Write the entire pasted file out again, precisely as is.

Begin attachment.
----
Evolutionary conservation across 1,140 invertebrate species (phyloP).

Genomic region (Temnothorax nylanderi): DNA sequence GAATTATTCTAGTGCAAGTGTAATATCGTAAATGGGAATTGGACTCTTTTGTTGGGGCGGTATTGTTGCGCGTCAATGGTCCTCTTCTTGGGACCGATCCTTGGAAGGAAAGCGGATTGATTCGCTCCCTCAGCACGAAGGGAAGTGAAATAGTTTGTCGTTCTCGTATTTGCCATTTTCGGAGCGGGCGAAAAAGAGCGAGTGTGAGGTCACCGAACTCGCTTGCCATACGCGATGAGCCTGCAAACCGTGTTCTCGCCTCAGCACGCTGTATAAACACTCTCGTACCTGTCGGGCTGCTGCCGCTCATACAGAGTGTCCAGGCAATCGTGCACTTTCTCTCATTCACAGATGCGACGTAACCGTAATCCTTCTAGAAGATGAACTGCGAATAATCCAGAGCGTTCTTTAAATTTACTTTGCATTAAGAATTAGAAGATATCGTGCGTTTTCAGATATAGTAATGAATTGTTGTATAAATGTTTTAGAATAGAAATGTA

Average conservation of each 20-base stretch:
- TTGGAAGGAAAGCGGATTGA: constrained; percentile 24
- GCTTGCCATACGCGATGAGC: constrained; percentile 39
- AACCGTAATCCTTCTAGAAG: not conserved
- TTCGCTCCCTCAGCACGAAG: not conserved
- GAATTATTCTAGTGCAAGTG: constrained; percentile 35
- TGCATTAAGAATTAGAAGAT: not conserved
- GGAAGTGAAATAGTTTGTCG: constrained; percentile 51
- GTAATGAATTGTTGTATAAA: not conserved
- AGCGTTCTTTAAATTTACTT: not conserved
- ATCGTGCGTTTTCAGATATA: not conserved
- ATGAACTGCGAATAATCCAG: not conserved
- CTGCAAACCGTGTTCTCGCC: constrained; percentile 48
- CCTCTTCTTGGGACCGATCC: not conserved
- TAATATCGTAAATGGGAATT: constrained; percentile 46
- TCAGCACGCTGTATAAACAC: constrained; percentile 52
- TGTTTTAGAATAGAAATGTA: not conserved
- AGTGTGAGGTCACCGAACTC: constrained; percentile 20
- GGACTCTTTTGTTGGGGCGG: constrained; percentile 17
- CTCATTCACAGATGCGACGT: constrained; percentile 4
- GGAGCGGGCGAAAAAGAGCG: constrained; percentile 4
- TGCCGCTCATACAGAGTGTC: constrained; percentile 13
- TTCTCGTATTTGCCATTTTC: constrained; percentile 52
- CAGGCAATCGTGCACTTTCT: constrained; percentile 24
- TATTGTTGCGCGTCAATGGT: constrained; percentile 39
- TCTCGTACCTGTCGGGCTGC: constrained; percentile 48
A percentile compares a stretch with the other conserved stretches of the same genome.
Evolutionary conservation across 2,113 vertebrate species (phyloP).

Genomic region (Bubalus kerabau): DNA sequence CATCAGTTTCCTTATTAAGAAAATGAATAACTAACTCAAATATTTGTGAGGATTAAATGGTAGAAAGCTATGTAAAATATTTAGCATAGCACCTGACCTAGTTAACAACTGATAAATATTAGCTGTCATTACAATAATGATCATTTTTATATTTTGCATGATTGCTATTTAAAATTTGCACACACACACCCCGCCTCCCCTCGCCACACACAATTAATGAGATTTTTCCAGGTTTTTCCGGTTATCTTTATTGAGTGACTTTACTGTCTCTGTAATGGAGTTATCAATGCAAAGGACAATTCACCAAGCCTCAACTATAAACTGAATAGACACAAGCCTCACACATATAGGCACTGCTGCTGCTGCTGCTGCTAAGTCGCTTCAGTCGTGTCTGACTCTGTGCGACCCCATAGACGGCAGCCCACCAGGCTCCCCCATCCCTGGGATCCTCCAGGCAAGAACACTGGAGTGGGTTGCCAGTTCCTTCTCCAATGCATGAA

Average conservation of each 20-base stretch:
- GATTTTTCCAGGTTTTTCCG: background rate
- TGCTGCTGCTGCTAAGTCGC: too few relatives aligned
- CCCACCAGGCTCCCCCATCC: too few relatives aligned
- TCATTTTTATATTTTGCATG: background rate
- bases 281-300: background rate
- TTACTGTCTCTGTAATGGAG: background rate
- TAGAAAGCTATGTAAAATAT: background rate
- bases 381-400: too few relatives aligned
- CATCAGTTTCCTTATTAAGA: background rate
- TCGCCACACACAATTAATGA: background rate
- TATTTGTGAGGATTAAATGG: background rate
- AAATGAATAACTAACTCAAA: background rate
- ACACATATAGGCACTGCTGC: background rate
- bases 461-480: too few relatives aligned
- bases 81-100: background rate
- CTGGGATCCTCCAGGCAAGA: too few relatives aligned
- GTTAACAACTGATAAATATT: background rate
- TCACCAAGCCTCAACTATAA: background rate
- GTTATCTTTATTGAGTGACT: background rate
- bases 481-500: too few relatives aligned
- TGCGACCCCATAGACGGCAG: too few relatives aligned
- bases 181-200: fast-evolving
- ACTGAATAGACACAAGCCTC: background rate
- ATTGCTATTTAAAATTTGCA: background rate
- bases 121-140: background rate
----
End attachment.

Evolutionary conservation across 1,140 invertebrate species (phyloP).

Genomic region (Temnothorax nylanderi): DNA sequence GAATTATTCTAGTGCAAGTGTAATATCGTAAATGGGAATTGGACTCTTTTGTTGGGGCGGTATTGTTGCGCGTCAATGGTCCTCTTCTTGGGACCGATCCTTGGAAGGAAAGCGGATTGATTCGCTCCCTCAGCACGAAGGGAAGTGAAATAGTTTGTCGTTCTCGTATTTGCCATTTTCGGAGCGGGCGAAAAAGAGCGAGTGTGAGGTCACCGAACTCGCTTGCCATACGCGATGAGCCTGCAAACCGTGTTCTCGCCTCAGCACGCTGTATAAACACTCTCGTACCTGTCGGGCTGCTGCCGCTCATACAGAGTGTCCAGGCAATCGTGCACTTTCTCTCATTCACAGATGCGACGTAACCGTAATCCTTCTAGAAGATGAACTGCGAATAATCCAGAGCGTTCTTTAAATTTACTTTGCATTAAGAATTAGAAGATATCGTGCGTTTTCAGATATAGTAATGAATTGTTGTATAAATGTTTTAGAATAGAAATGTA

Average conservation of each 20-base stretch:
- TTGGAAGGAAAGCGGATTGA: constrained; percentile 24
- GCTTGCCATACGCGATGAGC: constrained; percentile 39
- AACCGTAATCCTTCTAGAAG: not conserved
- TTCGCTCCCTCAGCACGAAG: not conserved
- GAATTATTCTAGTGCAAGTG: constrained; percentile 35
- TGCATTAAGAATTAGAAGAT: not conserved
- GGAAGTGAAATAGTTTGTCG: constrained; percentile 51
- GTAATGAATTGTTGTATAAA: not conserved
- AGCGTTCTTTAAATTTACTT: not conserved
- ATCGTGCGTTTTCAGATATA: not conserved
- ATGAACTGCGAATAATCCAG: not conserved
- CTGCAAACCGTGTTCTCGCC: constrained; percentile 48
- CCTCTTCTTGGGACCGATCC: not conserved
- TAATATCGTAAATGGGAATT: constrained; percentile 46
- TCAGCACGCTGTATAAACAC: constrained; percentile 52
- TGTTTTAGAATAGAAATGTA: not conserved
- AGTGTGAGGTCACCGAACTC: constrained; percentile 20
- GGACTCTTTTGTTGGGGCGG: constrained; percentile 17
- CTCATTCACAGATGCGACGT: constrained; percentile 4
- GGAGCGGGCGAAAAAGAGCG: constrained; percentile 4
- TGCCGCTCATACAGAGTGTC: constrained; percentile 13
- TTCTCGTATTTGCCATTTTC: constrained; percentile 52
- CAGGCAATCGTGCACTTTCT: constrained; percentile 24
- TATTGTTGCGCGTCAATGGT: constrained; percentile 39
- TCTCGTACCTGTCGGGCTGC: constrained; percentile 48
A percentile compares a stretch with the other conserved stretches of the same genome.
Evolutionary conservation across 2,113 vertebrate species (phyloP).

Genomic region (Bubalus kerabau): DNA sequence CATCAGTTTCCTTATTAAGAAAATGAATAACTAACTCAAATATTTGTGAGGATTAAATGGTAGAAAGCTATGTAAAATATTTAGCATAGCACCTGACCTAGTTAACAACTGATAAATATTAGCTGTCATTACAATAATGATCATTTTTATATTTTGCATGATTGCTATTTAAAATTTGCACACACACACCCCGCCTCCCCTCGCCACACACAATTAATGAGATTTTTCCAGGTTTTTCCGGTTATCTTTATTGAGTGACTTTACTGTCTCTGTAATGGAGTTATCAATGCAAAGGACAATTCACCAAGCCTCAACTATAAACTGAATAGACACAAGCCTCACACATATAGGCACTGCTGCTGCTGCTGCTGCTAAGTCGCTTCAGTCGTGTCTGACTCTGTGCGACCCCATAGACGGCAGCCCACCAGGCTCCCCCATCCCTGGGATCCTCCAGGCAAGAACACTGGAGTGGGTTGCCAGTTCCTTCTCCAATGCATGAA

Average conservation of each 20-base stretch:
- GATTTTTCCAGGTTTTTCCG: background rate
- TGCTGCTGCTGCTAAGTCGC: too few relatives aligned
- CCCACCAGGCTCCCCCATCC: too few relatives aligned
- TCATTTTTATATTTTGCATG: background rate
- bases 281-300: background rate
- TTACTGTCTCTGTAATGGAG: background rate
- TAGAAAGCTATGTAAAATAT: background rate
- bases 381-400: too few relatives aligned
- CATCAGTTTCCTTATTAAGA: background rate
- TCGCCACACACAATTAATGA: background rate
- TATTTGTGAGGATTAAATGG: background rate
- AAATGAATAACTAACTCAAA: background rate
- ACACATATAGGCACTGCTGC: background rate
- bases 461-480: too few relatives aligned
- bases 81-100: background rate
- CTGGGATCCTCCAGGCAAGA: too few relatives aligned
- GTTAACAACTGATAAATATT: background rate
- TCACCAAGCCTCAACTATAA: background rate
- GTTATCTTTATTGAGTGACT: background rate
- bases 481-500: too few relatives aligned
- TGCGACCCCATAGACGGCAG: too few relatives aligned
- bases 181-200: fast-evolving
- ACTGAATAGACACAAGCCTC: background rate
- ATTGCTATTTAAAATTTGCA: background rate
- bases 121-140: background rate